The EU proposals on the car sales block exemption. jpoc opinion
In the EU, new car sales are covered by a block exemption from normal competition and free trade rules. This was requested by car manufacturers because, they said that it was necessary to have a system of tied dealers in order to be able to ensure that cars are correctly serviced. When this exemption was granted, the manufacturers were challenged with accusations that they really only wanted it so that they could maintain high prices in certain markets and restrict the ability of EU car buyers to shop outside their countries for the best prices.
The manufacturers promised that they would ensure that prices were uniform across the EU and that they would not do anything to prevent cross border sales. They were telling lies and they proceeded to do exactly what they had promised not to do and even the threat and subsequent imposition of fines totalling hundreds of millions of dollars did nothing to deter them. The car manufacturers have been breaking both their promises and the law. Somebody who breaks his promises is not to be trusted and somebody who breaks the law is a crook. We need to remember this when putting a new regime in place. We need also to recall that telephone number fines do not deter car manufacturers from breaking the law. This is because the potential profits from swindling the car buying public are so great that it is worth paying a hundred million pounds in order to steal a billion pounds from the car buying public. It's simple, if you sell two million cars in Europe each year and you can raise the price of half of those cars by one thousand pounds then you have netted an extra billion pounds.
In the US, competition law recognises that financial penalties do not discourage racketeering and so company bosses are sent to prison for breaking competition laws.
If we sent a few of the top men at some car manufacturers to prison for five years, I bet they'd decide to stop breaking the law.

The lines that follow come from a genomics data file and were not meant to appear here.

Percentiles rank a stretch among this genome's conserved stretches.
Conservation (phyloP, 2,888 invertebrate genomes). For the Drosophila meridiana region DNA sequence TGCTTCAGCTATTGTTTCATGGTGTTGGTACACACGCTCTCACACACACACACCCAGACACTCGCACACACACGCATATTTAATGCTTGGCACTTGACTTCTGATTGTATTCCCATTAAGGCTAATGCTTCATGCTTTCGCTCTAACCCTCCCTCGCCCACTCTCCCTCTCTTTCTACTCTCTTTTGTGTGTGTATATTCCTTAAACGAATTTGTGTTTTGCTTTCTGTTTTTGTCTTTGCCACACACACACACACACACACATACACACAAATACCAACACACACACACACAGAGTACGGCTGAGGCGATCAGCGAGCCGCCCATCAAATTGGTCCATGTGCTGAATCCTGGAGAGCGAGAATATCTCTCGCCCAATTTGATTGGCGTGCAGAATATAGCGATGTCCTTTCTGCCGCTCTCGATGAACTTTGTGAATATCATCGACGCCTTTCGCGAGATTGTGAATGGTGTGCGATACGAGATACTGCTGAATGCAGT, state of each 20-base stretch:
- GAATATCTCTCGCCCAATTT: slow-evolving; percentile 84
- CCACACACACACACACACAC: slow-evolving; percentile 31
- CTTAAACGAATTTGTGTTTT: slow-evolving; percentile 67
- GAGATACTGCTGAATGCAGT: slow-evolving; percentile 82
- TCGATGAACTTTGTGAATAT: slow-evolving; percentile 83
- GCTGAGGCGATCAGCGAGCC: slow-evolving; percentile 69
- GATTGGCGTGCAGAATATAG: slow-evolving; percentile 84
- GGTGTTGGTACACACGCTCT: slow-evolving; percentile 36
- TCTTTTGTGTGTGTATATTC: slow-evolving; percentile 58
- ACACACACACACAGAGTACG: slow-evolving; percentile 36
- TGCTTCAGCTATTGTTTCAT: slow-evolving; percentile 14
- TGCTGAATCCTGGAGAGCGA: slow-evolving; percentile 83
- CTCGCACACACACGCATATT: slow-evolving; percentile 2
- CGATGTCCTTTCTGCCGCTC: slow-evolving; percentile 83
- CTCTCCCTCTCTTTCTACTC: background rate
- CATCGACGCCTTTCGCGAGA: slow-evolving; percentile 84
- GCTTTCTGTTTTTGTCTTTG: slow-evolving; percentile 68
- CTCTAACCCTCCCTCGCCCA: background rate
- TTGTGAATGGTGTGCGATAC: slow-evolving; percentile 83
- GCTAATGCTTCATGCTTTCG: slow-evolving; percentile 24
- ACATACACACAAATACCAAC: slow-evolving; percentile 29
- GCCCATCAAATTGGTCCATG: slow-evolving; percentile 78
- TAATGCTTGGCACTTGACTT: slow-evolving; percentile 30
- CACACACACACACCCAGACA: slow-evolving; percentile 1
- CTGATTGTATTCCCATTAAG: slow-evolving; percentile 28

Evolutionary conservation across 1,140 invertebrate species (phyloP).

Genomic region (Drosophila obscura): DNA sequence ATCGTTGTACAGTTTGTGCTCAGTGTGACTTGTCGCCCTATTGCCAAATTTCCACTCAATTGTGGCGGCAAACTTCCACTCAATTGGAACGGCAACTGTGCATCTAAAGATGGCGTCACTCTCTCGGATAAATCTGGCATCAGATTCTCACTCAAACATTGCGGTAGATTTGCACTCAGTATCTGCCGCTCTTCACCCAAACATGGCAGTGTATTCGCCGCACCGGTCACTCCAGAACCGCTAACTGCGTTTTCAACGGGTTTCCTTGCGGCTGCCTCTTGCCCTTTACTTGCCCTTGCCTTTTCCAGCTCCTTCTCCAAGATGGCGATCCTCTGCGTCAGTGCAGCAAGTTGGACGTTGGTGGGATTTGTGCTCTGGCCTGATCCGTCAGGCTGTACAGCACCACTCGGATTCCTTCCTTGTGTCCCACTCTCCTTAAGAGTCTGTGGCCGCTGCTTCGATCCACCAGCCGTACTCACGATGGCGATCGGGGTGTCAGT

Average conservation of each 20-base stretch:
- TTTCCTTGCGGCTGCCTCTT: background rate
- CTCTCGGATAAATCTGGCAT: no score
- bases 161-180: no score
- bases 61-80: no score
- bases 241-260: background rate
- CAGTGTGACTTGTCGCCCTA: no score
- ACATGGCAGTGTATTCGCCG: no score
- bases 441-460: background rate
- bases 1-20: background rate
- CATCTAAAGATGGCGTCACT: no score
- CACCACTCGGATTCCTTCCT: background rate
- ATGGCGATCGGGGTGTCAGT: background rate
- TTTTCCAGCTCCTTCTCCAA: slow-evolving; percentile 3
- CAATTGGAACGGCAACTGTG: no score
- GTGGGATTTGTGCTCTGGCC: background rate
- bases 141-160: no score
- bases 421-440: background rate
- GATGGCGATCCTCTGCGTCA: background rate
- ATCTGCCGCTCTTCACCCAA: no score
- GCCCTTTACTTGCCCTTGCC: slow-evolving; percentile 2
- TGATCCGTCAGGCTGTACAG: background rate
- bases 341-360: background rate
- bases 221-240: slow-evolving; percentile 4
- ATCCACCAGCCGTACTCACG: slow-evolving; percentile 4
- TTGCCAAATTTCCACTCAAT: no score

It is also worth bearing in mind that there is precious little evidence that the block exemption serves to improve the quality of car servicing. Everyone has their own garage horror tale to tell. If you want to see one of mine, check out my page on the subject of the brakes on my Toyota Celica.
In desperation some manufacturers are now threatening European governments with the mass layoff of staff in car sales networks. Well, excuse me but exactly what is the purpose of the car industry? Is it supposed to produce personal transport devices which will enhance the lives of the people or is it meant to provide subsidised joys to car salesmen at the expense of the general public. The use of this argument shows just how detached from reality the car company bosses have become. Joe Public does not like car salesmen. In fact he dislikes them intensely. Now he hears car company bosses saying that he should pay thousands of pounds over the odds so that these salesmen can have cushy jobs. Oh yes, that argument will win hearts and minds, not.
So, what should be done? Clearly we must have a new law that consigns the block exemption to history. But not only that, we would be fools to believe that car manufacturers will obey the new law. It needs to be backed up with enforcement and punishment so swinging that the car company bosses will obey the law. Transgressors should face fines in the billions of pounds and company directors should face lengthy terms in prison. Only then might we see a car market in Europe where the prices are uniform and low.